Scientists Eliminate a Population of Mosquitoes Using CRISPR
No one likes mosquitoes especially if you live in an area where the tiny creatures carry malaria or dengue fever viruses. But if you have ever wondered if it's possible to just eradicate the entire population of the bitey insects, the answer is yes.
Scientists have recently published a study that explains how they managed to eradicate an entire mosquito population by altering their DNA with the gene editing tool, CRISPR. Before you get excited that next summer will be mosquito free, choosing to take this study out of the lab would be altering the animal forever.
The scientists managed the amazing feat by using a gene drive. This is basically when change is made in one organism that is passed down to its children.
Using this method, the researchers from Imperial College London managed to completely destroy a trapped population of Anopheles gambiae, the species of mosquitoes that carry malaria in sub-Saharan Africa.
The researchers used the CRISPR gene editing tool to modify the gene for determining the sex in 150 male mosquitoes. They altered the gene so that the male gene was more dominant, meaning over time the population would stop producing females and therefore die out.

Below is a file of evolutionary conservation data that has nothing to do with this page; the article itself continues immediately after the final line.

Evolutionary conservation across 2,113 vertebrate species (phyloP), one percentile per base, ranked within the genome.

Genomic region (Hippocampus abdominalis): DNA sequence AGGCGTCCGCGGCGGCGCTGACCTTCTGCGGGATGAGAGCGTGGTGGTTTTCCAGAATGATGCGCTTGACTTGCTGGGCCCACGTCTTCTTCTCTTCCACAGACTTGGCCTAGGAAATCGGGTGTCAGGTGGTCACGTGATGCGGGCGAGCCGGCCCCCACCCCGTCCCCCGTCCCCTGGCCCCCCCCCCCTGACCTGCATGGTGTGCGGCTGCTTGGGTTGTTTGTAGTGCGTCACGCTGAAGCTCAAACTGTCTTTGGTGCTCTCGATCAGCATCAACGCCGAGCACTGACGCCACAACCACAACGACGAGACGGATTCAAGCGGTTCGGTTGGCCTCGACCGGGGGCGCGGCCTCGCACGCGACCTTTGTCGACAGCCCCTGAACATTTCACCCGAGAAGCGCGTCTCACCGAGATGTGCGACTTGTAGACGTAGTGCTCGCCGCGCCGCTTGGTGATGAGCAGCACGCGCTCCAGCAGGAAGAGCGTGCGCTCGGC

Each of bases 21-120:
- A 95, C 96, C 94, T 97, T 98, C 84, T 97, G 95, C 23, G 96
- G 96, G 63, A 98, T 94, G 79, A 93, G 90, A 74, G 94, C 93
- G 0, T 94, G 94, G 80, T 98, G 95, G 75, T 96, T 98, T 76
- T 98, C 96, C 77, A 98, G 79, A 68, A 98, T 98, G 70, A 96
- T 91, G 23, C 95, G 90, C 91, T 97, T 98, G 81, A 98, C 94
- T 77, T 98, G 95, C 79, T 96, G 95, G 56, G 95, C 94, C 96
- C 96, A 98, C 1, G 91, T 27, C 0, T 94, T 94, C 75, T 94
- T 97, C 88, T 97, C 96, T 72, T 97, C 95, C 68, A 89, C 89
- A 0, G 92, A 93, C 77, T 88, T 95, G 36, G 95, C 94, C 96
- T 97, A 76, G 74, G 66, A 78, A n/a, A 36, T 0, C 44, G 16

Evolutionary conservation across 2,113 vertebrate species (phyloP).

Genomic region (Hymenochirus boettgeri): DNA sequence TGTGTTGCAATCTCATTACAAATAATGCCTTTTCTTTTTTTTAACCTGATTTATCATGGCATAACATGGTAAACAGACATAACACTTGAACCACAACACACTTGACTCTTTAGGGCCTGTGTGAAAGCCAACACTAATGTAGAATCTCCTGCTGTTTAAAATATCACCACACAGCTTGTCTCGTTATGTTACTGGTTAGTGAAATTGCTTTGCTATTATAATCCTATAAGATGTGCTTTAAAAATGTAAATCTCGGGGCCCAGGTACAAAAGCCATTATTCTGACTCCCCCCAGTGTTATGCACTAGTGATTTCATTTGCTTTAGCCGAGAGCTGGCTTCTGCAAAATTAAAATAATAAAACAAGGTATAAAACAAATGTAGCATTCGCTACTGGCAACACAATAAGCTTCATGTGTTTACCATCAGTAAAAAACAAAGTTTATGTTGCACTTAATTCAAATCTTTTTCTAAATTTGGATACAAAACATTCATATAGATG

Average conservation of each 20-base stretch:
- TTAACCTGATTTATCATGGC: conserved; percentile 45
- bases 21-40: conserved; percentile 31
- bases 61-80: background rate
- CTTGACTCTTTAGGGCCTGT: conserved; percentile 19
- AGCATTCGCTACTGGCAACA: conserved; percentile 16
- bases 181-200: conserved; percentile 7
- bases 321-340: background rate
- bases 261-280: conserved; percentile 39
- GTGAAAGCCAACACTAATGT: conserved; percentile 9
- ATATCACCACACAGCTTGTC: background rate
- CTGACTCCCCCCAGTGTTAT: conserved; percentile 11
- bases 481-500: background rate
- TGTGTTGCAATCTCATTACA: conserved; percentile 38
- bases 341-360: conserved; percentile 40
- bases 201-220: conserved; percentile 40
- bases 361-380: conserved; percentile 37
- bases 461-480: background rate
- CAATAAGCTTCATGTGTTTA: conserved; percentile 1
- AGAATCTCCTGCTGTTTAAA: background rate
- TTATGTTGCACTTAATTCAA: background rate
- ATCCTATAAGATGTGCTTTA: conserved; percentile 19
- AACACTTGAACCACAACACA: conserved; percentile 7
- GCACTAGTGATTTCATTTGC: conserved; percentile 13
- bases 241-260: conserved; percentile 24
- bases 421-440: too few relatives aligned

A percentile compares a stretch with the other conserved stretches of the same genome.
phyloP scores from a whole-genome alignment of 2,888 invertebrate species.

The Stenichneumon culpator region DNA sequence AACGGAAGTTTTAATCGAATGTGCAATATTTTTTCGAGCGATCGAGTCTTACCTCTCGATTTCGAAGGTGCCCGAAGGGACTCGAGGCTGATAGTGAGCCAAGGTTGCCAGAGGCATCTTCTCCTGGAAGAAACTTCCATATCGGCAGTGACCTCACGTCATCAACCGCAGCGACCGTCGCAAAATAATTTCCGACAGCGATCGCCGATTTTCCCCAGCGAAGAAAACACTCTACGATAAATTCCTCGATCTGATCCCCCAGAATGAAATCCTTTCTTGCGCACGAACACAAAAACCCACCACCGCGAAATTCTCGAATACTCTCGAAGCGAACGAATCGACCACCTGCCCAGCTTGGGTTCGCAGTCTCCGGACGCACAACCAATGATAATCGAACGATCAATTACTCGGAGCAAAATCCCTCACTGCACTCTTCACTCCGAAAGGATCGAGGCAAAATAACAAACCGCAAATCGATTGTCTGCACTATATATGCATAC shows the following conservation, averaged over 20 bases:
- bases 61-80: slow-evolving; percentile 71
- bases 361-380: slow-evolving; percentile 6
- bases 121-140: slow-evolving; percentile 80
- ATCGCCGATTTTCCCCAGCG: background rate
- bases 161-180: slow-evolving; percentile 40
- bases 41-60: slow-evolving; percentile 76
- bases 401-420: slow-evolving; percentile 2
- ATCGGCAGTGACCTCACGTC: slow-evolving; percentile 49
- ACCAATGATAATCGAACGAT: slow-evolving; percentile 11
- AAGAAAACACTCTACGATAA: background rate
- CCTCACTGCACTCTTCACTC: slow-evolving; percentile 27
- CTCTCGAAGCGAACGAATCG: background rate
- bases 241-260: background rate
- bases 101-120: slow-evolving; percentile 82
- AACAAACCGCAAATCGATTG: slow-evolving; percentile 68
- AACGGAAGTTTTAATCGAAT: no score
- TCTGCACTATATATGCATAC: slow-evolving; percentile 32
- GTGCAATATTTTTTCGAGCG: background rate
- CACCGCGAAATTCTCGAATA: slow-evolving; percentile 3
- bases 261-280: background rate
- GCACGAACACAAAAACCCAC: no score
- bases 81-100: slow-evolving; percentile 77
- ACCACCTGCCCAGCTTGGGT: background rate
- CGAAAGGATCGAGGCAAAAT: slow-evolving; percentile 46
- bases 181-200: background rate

Researchers model larger effects of mosquito eradication
The altered mosquitoes were added to a larger population of 450 unaltered male and female mosquitoes. The gene editing worked and by the eighth generation after the introduction, there were no females in the population at all.
The researchers are now faced with the challenge of trying to figure out what would happen if this experiment was conducted on a larger population in the wild. Unfortunately, there are just so many other variables in nature that make it incredibly hard to guess.
Lead researcher, Andrea Crisanti, said that it was unlikely to happen for another decade. Professor Crisanti added: “This breakthrough shows that gene drive can work, providing hope in the fight against a disease that has plagued mankind for centuries. There is still more work to be done, both in terms of testing the technology in larger lab-based studies and working with affected countries to assess the feasibility of such an intervention."
“It will still be at least 5-10 years before we consider testing any mosquitoes with gene drive in the wild, but now we have some encouraging proof that we’re on the right path. Gene drive solutions have the potential one day to expedite malaria eradication by overcoming the barriers of logistics in resource-poor countries.”